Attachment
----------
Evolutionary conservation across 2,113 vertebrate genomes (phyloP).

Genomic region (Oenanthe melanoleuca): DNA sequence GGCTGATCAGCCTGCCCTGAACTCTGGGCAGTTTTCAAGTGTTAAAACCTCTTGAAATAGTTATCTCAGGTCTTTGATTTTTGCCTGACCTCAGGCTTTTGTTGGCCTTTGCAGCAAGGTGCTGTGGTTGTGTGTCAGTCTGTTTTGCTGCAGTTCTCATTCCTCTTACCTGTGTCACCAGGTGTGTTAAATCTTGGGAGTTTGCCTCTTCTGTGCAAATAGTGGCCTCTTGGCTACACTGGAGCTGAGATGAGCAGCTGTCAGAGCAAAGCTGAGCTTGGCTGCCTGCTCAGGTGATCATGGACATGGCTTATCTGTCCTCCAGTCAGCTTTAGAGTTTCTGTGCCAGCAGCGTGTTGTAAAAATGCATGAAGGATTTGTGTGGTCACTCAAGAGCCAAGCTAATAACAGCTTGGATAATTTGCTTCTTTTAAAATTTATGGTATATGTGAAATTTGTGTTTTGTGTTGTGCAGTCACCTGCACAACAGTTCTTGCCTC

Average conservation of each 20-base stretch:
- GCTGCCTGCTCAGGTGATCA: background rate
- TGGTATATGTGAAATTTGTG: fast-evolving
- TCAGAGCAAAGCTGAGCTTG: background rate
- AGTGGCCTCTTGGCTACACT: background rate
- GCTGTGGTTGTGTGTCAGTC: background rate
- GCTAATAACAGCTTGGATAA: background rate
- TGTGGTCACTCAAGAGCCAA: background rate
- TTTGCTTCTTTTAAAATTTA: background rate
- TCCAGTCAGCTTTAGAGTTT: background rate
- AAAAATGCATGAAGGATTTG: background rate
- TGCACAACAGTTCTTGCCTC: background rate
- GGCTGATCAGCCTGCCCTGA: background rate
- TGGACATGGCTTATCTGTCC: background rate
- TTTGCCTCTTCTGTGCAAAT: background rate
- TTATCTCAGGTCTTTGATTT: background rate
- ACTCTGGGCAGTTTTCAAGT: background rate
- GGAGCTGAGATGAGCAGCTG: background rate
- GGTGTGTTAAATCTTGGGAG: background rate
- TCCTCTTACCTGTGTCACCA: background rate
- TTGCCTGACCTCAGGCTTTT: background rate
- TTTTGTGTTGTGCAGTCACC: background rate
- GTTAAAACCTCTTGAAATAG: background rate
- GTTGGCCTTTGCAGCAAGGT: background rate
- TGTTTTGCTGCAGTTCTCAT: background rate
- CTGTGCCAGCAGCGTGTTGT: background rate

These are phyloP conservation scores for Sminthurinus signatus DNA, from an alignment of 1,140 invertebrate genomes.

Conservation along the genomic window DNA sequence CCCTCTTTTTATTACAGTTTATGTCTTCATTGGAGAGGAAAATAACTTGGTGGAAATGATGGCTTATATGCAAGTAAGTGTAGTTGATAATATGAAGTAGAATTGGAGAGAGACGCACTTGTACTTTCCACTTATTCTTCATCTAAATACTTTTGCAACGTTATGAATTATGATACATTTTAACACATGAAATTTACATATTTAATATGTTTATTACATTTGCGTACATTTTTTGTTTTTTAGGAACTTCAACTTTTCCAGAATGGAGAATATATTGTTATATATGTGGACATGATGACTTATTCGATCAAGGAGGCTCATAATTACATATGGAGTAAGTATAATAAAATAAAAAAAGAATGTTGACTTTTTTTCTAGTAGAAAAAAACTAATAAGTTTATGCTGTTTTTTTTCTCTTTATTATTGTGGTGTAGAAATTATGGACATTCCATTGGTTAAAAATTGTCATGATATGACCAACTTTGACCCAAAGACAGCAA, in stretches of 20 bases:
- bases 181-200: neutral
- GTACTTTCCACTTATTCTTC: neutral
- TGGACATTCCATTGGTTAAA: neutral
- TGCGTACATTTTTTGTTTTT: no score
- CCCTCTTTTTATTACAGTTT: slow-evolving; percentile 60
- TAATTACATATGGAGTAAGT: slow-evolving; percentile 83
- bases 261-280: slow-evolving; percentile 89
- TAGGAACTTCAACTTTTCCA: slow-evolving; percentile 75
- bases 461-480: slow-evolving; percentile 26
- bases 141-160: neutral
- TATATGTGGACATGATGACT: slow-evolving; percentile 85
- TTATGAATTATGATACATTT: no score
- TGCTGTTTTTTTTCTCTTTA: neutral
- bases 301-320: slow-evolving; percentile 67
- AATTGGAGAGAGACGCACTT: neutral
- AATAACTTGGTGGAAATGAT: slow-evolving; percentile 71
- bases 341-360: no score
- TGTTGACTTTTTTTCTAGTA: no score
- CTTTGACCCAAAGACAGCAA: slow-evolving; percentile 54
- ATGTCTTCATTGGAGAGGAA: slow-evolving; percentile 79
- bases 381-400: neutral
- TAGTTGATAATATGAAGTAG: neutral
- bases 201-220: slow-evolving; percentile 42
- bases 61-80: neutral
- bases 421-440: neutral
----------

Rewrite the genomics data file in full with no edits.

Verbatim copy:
Evolutionary conservation across 2,113 vertebrate genomes (phyloP).

Genomic region (Oenanthe melanoleuca): DNA sequence GGCTGATCAGCCTGCCCTGAACTCTGGGCAGTTTTCAAGTGTTAAAACCTCTTGAAATAGTTATCTCAGGTCTTTGATTTTTGCCTGACCTCAGGCTTTTGTTGGCCTTTGCAGCAAGGTGCTGTGGTTGTGTGTCAGTCTGTTTTGCTGCAGTTCTCATTCCTCTTACCTGTGTCACCAGGTGTGTTAAATCTTGGGAGTTTGCCTCTTCTGTGCAAATAGTGGCCTCTTGGCTACACTGGAGCTGAGATGAGCAGCTGTCAGAGCAAAGCTGAGCTTGGCTGCCTGCTCAGGTGATCATGGACATGGCTTATCTGTCCTCCAGTCAGCTTTAGAGTTTCTGTGCCAGCAGCGTGTTGTAAAAATGCATGAAGGATTTGTGTGGTCACTCAAGAGCCAAGCTAATAACAGCTTGGATAATTTGCTTCTTTTAAAATTTATGGTATATGTGAAATTTGTGTTTTGTGTTGTGCAGTCACCTGCACAACAGTTCTTGCCTC

Average conservation of each 20-base stretch:
- GCTGCCTGCTCAGGTGATCA: background rate
- TGGTATATGTGAAATTTGTG: fast-evolving
- TCAGAGCAAAGCTGAGCTTG: background rate
- AGTGGCCTCTTGGCTACACT: background rate
- GCTGTGGTTGTGTGTCAGTC: background rate
- GCTAATAACAGCTTGGATAA: background rate
- TGTGGTCACTCAAGAGCCAA: background rate
- TTTGCTTCTTTTAAAATTTA: background rate
- TCCAGTCAGCTTTAGAGTTT: background rate
- AAAAATGCATGAAGGATTTG: background rate
- TGCACAACAGTTCTTGCCTC: background rate
- GGCTGATCAGCCTGCCCTGA: background rate
- TGGACATGGCTTATCTGTCC: background rate
- TTTGCCTCTTCTGTGCAAAT: background rate
- TTATCTCAGGTCTTTGATTT: background rate
- ACTCTGGGCAGTTTTCAAGT: background rate
- GGAGCTGAGATGAGCAGCTG: background rate
- GGTGTGTTAAATCTTGGGAG: background rate
- TCCTCTTACCTGTGTCACCA: background rate
- TTGCCTGACCTCAGGCTTTT: background rate
- TTTTGTGTTGTGCAGTCACC: background rate
- GTTAAAACCTCTTGAAATAG: background rate
- GTTGGCCTTTGCAGCAAGGT: background rate
- TGTTTTGCTGCAGTTCTCAT: background rate
- CTGTGCCAGCAGCGTGTTGT: background rate

These are phyloP conservation scores for Sminthurinus signatus DNA, from an alignment of 1,140 invertebrate genomes.

Conservation along the genomic window DNA sequence CCCTCTTTTTATTACAGTTTATGTCTTCATTGGAGAGGAAAATAACTTGGTGGAAATGATGGCTTATATGCAAGTAAGTGTAGTTGATAATATGAAGTAGAATTGGAGAGAGACGCACTTGTACTTTCCACTTATTCTTCATCTAAATACTTTTGCAACGTTATGAATTATGATACATTTTAACACATGAAATTTACATATTTAATATGTTTATTACATTTGCGTACATTTTTTGTTTTTTAGGAACTTCAACTTTTCCAGAATGGAGAATATATTGTTATATATGTGGACATGATGACTTATTCGATCAAGGAGGCTCATAATTACATATGGAGTAAGTATAATAAAATAAAAAAAGAATGTTGACTTTTTTTCTAGTAGAAAAAAACTAATAAGTTTATGCTGTTTTTTTTCTCTTTATTATTGTGGTGTAGAAATTATGGACATTCCATTGGTTAAAAATTGTCATGATATGACCAACTTTGACCCAAAGACAGCAA, in stretches of 20 bases:
- bases 181-200: neutral
- GTACTTTCCACTTATTCTTC: neutral
- TGGACATTCCATTGGTTAAA: neutral
- TGCGTACATTTTTTGTTTTT: no score
- CCCTCTTTTTATTACAGTTT: slow-evolving; percentile 60
- TAATTACATATGGAGTAAGT: slow-evolving; percentile 83
- bases 261-280: slow-evolving; percentile 89
- TAGGAACTTCAACTTTTCCA: slow-evolving; percentile 75
- bases 461-480: slow-evolving; percentile 26
- bases 141-160: neutral
- TATATGTGGACATGATGACT: slow-evolving; percentile 85
- TTATGAATTATGATACATTT: no score
- TGCTGTTTTTTTTCTCTTTA: neutral
- bases 301-320: slow-evolving; percentile 67
- AATTGGAGAGAGACGCACTT: neutral
- AATAACTTGGTGGAAATGAT: slow-evolving; percentile 71
- bases 341-360: no score
- TGTTGACTTTTTTTCTAGTA: no score
- CTTTGACCCAAAGACAGCAA: slow-evolving; percentile 54
- ATGTCTTCATTGGAGAGGAA: slow-evolving; percentile 79
- bases 381-400: neutral
- TAGTTGATAATATGAAGTAG: neutral
- bases 201-220: slow-evolving; percentile 42
- bases 61-80: neutral
- bases 421-440: neutral